I suspect the British Library’s major new exhibition on the Mughal empire will spark a boom for Euston’s many Indian restaurants. The dynasty’s wellknown cultural achievements – the architecture of the Taj Mahal, the paintings, the jewels – are covered in satisfying detail but there are also tantalising hints of its culinary legacy.
Muhammad Isa Waley, curator of the library’s Persian and Turkish collections, explains that the Mughals “left their mark on the tastes and eating habits of the people of south-Asian origin all over the world, not to mention those westerners who like to consume takeaways”. Indeed, it’s not going too far to claim that, for many non-Indians, western or not, Mughal food is Indian food.
It’s ironic, given the Mughals were a proudly central-Asian people – their emperors were descendants of Genghis Khan – who began their long conquest of lands to the south in the early 16th century. By 1700, the empire stretched from Kabul to Pondicherry and, as it expanded, it spread the tastes and customs of its ruling class. The exhibition includes a copy of the Nuskhah-yi Shah Jahani, or Shah Jahan’s recipe book – my Persian not being up to scratch, I’m going to have to take it on trust that the exquisite calligraphy on display speaks of samosas but the contents page, with its pilaus and kebabs, says much about the synthesis of Persian and Hindu culinary traditions in the imperial kitchens.
In their new homeland, delicate Persian pilaus met pungent Indian spices. Meat, never a central preoccupation of Hindu rulers, suddenly took centre stage, marinated in yoghurt until tender and grilled in long kebabs. Visitors will spot some cooking over a fire in the pastoral Kashmiri village scene displayed in the exhibition, while the brightly coloured Holi sweetmeats in a painting betray a distinctly Muslim taste for sticky treats. Thanks to agricultural reforms, Indian sugar production increased hugely under Mughal rule: the collection includes a wonderful account of the world’s largest sugar lump.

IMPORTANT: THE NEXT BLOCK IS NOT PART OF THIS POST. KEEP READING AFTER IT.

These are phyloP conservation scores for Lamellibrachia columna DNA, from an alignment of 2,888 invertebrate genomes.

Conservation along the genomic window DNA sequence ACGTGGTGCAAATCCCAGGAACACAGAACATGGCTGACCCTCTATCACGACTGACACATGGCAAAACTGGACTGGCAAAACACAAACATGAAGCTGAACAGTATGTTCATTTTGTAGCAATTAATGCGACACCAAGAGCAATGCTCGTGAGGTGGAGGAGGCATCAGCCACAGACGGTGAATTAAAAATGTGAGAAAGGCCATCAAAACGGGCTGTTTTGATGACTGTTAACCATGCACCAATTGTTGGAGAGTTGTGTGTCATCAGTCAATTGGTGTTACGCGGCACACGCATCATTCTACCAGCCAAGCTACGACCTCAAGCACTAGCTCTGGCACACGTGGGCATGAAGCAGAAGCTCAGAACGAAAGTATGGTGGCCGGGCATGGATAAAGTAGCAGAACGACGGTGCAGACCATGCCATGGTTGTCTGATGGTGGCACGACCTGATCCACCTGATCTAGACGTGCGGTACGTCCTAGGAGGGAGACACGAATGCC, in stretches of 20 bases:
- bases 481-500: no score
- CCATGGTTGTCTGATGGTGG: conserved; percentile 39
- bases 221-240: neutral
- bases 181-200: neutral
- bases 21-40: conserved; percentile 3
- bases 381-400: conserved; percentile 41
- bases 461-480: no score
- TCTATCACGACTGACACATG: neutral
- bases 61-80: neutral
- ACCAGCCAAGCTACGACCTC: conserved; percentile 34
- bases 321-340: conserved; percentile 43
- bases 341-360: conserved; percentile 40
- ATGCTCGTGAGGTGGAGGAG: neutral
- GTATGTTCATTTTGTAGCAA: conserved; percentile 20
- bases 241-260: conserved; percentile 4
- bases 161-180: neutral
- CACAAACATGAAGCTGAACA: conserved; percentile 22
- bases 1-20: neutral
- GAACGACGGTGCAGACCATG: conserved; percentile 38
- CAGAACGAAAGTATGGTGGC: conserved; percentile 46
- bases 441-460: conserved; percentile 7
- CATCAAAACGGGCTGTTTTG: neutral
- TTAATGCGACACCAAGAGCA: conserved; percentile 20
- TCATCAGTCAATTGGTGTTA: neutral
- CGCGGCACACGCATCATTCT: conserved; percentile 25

Early Mughals wore these foreign tastes as a badge of difference, with the first emperor, Babur, moved to tears by the sweet flavour of melon, a painful reminder of what he’d lost. They spurned native mangoes and jackfruit, with Akbar the Great going so far as to import Persian horticulturists to supply him with the grapes and apples he craved. Fruit thus became important political currency in the Mughal world, a fact apparently unknown to the 17th-century British ambassador Thomas Roe, whose diaries feature in the exhibition. On receiving a gift of musk melons, he complained that his hosts must “suppose our felicity lyes in the palate, for all I have ever received was eatable and drinkable”.
His chaplain, one Edward Terry, however, was more impressed by the delicacies served. He described the 50 dishes set before him at a banquet given in Roe’s honour, all served with rice, “some of it made yellow with saffron, and some of it was made green, and some of it put into a purple colour, but by what ingredient I know not. But this I am sure, that it tasted very well.”
He was also a fan of curries, observing that Indians “stew all their flesh . . . cut into little parts, to which they put onions, herbs, roots, and ginger . . . and other spices . . . with some butter, which . . . make a food that is exceedingly pleasing to all palates” – a meal familiar to any British curry house visitor. By the time the last emperor was packed into exile in 1858, the Mughals had secured a culinary legacy that lives on today. Their buildings may be beautiful but you can’t beat a biryani.